Call for help - AVR IS debug

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TL;DR Could someone help me sending debug traces of the AVR instructions
(attach an AVR chip model, instruction, registers before/after, PC before/after,
SREG before/after) or donate a debugWIRE-capable hardware?

 

I've been working on a digital simulator and NGSpice library with AVR8
microcontrollers for a while. There were two bugs in a decoder of the AVR
instructions I've discovered and fixed recently thanks to the real-world
firmware simulated.

 

This is why I'd like to ask you for help. If you've a working firmware for the
AVR 8-bit MCU and can attach a debugger to the silicon to trace assembler
instructions, so please write down:

  • AVR model;
  • an instruction (hex value is enough, like 0x1b28);
  • affected registers before/after;
  • PC before/after (hex value is enough);
  • SREG before/after (hex value is enough).

and send it to the MCUSim mailing list, create an issue or post it here.

 

Atmel provided a great documentation and an Instruction Set Manual, but I'd like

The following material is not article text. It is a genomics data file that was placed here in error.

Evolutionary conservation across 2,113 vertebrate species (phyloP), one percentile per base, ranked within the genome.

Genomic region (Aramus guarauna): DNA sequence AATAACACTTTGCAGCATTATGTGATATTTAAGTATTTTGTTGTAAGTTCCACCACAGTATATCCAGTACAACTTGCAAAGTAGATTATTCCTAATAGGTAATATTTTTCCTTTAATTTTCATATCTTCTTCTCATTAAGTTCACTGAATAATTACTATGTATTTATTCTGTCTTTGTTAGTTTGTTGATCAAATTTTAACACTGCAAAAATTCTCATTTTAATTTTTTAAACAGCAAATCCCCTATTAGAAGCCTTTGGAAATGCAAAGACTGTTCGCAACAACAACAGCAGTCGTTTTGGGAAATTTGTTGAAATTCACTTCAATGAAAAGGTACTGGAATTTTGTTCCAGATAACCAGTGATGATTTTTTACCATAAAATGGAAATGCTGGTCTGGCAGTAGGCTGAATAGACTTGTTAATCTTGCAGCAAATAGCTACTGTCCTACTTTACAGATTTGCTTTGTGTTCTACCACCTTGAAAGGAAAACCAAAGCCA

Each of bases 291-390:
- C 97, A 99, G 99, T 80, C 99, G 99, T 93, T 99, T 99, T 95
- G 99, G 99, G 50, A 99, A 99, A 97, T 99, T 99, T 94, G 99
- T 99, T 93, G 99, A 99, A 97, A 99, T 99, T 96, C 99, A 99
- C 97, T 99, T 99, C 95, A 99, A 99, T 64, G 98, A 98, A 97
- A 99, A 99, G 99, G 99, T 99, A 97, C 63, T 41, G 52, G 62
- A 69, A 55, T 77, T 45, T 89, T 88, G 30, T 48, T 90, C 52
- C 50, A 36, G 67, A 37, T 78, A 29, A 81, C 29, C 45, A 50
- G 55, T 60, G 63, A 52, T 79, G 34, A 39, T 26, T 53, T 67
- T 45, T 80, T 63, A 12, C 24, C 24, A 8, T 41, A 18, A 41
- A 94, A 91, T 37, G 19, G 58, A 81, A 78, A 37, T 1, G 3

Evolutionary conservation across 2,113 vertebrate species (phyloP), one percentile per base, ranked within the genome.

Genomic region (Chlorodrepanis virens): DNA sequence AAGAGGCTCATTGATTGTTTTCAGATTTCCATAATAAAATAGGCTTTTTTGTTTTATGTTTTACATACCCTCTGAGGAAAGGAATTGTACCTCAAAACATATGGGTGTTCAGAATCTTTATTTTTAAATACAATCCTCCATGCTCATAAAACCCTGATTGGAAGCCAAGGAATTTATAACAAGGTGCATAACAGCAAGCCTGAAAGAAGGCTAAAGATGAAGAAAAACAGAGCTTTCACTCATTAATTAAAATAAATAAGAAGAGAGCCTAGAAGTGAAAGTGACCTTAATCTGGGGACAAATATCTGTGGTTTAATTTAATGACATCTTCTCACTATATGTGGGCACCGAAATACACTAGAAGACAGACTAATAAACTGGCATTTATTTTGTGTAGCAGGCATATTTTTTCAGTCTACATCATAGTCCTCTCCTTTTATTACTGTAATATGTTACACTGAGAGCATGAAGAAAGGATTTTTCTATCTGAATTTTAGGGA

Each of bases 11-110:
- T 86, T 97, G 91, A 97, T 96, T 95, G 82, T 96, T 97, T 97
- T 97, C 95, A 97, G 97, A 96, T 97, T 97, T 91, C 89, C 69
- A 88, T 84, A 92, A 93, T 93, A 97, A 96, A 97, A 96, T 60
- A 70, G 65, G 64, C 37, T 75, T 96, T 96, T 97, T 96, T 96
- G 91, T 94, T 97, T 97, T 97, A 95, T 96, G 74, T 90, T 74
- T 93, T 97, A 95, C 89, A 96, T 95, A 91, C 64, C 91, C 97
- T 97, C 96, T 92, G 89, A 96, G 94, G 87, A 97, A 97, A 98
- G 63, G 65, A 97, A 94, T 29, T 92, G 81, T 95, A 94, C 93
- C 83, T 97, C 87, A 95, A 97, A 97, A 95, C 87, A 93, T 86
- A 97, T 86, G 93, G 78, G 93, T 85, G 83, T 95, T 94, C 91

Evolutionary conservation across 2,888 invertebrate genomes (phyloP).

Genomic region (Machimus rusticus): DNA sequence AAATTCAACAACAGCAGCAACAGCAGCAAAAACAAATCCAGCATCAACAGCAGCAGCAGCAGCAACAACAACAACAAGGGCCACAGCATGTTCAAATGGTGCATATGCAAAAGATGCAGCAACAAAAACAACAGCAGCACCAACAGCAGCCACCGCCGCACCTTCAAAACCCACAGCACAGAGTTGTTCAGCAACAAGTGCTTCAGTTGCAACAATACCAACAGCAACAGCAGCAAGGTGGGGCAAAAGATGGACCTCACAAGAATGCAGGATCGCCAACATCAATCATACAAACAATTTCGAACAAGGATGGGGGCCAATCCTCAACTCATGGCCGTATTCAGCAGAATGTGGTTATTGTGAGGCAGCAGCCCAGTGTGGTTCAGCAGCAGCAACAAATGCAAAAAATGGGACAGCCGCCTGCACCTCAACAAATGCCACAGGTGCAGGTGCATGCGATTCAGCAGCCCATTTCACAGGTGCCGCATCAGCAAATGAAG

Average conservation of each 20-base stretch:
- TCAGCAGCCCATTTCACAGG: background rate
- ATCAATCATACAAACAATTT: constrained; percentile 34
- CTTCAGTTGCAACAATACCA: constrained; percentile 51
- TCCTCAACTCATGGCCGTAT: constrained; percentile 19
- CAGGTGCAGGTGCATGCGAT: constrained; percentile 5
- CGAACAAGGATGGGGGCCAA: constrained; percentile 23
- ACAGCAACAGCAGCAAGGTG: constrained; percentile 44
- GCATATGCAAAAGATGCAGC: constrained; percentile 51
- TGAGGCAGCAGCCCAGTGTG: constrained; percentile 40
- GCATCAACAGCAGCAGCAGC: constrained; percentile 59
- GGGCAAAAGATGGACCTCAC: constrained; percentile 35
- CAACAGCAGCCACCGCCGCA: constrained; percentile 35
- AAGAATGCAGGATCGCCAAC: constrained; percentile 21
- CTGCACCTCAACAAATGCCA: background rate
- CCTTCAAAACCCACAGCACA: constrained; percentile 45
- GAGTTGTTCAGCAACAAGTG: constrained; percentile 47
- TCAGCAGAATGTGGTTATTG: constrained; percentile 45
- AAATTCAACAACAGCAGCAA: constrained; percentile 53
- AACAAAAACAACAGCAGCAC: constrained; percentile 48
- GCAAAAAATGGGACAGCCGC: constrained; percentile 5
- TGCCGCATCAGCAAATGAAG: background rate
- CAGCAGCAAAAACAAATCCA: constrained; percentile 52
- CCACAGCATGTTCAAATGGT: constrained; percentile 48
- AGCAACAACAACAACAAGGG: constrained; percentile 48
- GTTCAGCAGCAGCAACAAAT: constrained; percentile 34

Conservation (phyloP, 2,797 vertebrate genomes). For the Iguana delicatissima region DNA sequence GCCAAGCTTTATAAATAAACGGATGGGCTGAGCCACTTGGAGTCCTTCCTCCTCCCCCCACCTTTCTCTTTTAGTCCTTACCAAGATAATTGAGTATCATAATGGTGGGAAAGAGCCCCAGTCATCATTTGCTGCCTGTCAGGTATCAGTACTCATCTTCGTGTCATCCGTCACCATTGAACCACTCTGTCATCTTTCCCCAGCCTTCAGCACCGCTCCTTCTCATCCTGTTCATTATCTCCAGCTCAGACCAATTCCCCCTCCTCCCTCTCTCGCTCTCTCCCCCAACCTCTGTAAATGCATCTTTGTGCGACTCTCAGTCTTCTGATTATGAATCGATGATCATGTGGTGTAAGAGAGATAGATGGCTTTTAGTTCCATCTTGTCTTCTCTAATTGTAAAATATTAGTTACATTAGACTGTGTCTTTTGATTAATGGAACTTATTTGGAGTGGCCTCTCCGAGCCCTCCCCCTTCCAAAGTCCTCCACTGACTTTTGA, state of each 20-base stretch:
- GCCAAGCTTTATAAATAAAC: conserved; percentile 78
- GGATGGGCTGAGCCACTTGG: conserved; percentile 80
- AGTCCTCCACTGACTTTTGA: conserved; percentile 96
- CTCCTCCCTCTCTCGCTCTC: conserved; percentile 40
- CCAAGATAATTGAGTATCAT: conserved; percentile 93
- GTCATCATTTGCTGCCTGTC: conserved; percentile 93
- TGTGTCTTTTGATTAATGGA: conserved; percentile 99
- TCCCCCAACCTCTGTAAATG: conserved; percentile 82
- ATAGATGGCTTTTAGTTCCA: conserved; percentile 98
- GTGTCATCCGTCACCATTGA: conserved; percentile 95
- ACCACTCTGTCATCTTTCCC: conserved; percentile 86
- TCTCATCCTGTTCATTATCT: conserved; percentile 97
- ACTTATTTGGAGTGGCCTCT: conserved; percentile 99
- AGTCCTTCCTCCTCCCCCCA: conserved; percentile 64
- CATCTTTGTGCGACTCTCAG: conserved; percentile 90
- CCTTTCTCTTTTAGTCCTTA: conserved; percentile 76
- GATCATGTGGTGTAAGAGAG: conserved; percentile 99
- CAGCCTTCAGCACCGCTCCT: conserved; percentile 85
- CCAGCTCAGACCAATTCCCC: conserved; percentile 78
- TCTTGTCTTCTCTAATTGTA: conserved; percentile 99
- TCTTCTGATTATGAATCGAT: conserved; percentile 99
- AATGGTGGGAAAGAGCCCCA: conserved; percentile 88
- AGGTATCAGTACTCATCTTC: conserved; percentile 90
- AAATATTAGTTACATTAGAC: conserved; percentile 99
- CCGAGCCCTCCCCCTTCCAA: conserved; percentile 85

to have traces from the silicon directly to be able to write unit tests for
the decoder. It's a bit better then guessing how it'll work on real hardware.

 

Thanks.

 

This topic has a solution.
Last Edited: Mon. Jun 24, 2019 - 01:27 PM
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You do know you can install AS7 and test the behaviour of every last opcode in that as it already has a totally accurate simulator (accurate for the core CPU instructions I mean)? How does randomly picking the odd opcode sequence from real-world apps actually help the rigorous process of bounds checking all the opcodes in unit tests?

 

In fact to produce such a set of unit tests what you really need is a sim that can easily be command line driven - try googling "buserror avr simulator". You could compare behaviour side by side between that and your own sim.